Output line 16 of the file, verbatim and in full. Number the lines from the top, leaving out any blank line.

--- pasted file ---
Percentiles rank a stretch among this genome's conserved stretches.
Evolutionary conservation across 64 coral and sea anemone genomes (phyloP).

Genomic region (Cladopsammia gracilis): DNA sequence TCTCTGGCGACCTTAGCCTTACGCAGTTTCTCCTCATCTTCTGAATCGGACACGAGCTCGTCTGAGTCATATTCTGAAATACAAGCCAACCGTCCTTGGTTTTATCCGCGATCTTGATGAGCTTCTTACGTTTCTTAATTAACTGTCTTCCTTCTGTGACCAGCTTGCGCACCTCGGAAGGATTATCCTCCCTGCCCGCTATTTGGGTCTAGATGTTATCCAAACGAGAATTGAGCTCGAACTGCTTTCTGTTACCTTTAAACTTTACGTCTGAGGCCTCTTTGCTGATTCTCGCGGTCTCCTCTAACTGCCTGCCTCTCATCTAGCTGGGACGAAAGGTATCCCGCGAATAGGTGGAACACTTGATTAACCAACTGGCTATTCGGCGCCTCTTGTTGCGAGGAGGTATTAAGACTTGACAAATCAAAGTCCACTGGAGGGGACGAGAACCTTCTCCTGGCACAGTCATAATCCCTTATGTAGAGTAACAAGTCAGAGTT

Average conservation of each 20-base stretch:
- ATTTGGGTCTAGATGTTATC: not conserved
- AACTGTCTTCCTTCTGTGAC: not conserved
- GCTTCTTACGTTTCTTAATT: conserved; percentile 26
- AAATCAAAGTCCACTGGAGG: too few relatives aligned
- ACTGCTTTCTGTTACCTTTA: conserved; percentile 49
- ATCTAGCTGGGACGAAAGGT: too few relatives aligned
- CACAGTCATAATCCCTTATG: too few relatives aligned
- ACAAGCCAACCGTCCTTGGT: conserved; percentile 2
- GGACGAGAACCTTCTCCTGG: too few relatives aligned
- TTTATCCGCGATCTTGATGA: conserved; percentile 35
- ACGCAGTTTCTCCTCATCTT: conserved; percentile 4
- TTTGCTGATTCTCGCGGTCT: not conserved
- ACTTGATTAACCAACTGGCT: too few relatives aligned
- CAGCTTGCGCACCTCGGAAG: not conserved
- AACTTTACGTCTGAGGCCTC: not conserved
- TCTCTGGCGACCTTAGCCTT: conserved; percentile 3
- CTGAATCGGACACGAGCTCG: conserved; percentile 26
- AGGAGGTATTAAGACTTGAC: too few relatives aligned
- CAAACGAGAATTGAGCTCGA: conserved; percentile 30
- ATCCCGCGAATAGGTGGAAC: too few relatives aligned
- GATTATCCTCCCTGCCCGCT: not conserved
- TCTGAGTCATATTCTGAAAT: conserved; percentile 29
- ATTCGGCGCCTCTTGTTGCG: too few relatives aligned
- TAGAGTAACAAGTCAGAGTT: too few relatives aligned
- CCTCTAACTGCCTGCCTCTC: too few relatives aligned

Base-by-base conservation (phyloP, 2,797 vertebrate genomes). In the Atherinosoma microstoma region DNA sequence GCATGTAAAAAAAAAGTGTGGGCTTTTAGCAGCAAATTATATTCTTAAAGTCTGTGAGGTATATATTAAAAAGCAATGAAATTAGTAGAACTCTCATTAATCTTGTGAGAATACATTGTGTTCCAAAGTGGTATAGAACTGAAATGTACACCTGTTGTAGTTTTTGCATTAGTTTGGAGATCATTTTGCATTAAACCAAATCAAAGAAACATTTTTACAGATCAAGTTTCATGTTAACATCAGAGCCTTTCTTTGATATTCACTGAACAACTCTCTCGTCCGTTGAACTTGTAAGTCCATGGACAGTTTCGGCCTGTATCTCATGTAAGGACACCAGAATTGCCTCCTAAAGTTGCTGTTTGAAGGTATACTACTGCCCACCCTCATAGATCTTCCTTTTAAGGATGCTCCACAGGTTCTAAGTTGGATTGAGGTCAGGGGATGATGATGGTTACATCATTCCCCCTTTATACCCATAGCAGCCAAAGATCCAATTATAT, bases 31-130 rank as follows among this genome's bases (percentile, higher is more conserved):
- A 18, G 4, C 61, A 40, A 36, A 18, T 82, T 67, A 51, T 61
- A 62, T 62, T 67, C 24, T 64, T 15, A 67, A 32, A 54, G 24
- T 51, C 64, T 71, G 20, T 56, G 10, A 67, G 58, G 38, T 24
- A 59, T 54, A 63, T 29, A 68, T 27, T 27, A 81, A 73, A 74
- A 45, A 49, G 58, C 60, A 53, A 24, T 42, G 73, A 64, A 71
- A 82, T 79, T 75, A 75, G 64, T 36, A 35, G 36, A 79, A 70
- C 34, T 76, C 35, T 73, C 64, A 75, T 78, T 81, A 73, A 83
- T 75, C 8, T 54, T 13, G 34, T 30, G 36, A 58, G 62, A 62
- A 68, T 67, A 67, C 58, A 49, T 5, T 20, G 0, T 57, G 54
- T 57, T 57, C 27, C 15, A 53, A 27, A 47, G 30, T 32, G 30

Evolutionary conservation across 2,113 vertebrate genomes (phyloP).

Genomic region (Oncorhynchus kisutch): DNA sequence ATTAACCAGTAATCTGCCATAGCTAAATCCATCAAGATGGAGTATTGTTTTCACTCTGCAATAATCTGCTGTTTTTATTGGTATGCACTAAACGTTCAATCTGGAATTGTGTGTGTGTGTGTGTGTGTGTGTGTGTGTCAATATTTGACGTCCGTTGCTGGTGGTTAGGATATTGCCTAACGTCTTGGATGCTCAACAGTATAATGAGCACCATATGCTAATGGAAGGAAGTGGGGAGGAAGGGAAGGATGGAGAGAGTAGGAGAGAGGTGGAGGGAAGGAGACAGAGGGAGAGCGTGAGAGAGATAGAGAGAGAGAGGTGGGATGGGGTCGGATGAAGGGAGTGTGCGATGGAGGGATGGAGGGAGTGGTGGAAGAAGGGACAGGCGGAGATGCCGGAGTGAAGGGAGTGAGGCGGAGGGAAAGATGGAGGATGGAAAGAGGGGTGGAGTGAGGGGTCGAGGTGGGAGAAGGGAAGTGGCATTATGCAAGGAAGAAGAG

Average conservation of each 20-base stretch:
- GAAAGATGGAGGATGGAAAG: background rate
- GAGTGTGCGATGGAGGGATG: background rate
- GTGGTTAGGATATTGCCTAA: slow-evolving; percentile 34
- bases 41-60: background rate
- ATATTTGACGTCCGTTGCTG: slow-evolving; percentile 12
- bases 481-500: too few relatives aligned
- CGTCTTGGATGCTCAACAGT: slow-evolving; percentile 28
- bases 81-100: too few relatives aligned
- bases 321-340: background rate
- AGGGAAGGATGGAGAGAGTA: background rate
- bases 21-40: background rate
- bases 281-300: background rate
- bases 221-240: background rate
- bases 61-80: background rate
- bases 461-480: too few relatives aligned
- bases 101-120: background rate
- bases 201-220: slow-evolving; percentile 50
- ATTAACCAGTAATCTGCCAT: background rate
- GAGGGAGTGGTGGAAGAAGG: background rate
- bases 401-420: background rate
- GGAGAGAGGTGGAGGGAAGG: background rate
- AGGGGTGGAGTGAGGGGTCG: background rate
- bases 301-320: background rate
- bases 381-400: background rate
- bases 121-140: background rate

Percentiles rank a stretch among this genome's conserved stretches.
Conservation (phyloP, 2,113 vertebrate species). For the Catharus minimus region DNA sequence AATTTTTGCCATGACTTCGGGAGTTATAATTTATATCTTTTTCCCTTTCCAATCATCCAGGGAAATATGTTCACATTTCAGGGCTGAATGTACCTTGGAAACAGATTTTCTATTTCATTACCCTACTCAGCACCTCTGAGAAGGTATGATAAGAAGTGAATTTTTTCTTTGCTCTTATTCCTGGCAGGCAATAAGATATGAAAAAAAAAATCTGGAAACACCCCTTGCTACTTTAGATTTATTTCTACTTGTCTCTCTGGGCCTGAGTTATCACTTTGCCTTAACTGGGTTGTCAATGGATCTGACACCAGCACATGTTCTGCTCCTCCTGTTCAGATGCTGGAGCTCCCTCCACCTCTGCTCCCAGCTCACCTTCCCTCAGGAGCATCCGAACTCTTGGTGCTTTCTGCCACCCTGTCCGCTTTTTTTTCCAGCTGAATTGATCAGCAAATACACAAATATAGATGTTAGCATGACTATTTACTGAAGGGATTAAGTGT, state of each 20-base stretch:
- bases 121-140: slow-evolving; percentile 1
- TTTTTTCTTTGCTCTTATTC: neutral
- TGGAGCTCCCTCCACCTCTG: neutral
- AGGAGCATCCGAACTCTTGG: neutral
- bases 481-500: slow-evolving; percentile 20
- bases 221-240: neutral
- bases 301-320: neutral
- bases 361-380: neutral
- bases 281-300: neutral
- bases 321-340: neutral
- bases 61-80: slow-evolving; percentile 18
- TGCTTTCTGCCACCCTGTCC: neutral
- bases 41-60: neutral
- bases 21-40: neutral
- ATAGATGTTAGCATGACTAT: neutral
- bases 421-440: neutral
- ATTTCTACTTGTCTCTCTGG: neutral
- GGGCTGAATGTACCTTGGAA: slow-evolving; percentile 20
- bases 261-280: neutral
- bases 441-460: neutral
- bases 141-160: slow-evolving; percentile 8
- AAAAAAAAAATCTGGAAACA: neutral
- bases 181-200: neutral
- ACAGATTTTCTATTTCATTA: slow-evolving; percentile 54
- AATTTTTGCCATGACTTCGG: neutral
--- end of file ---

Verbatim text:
- TTTGCTGATTCTCGCGGTCT: not conserved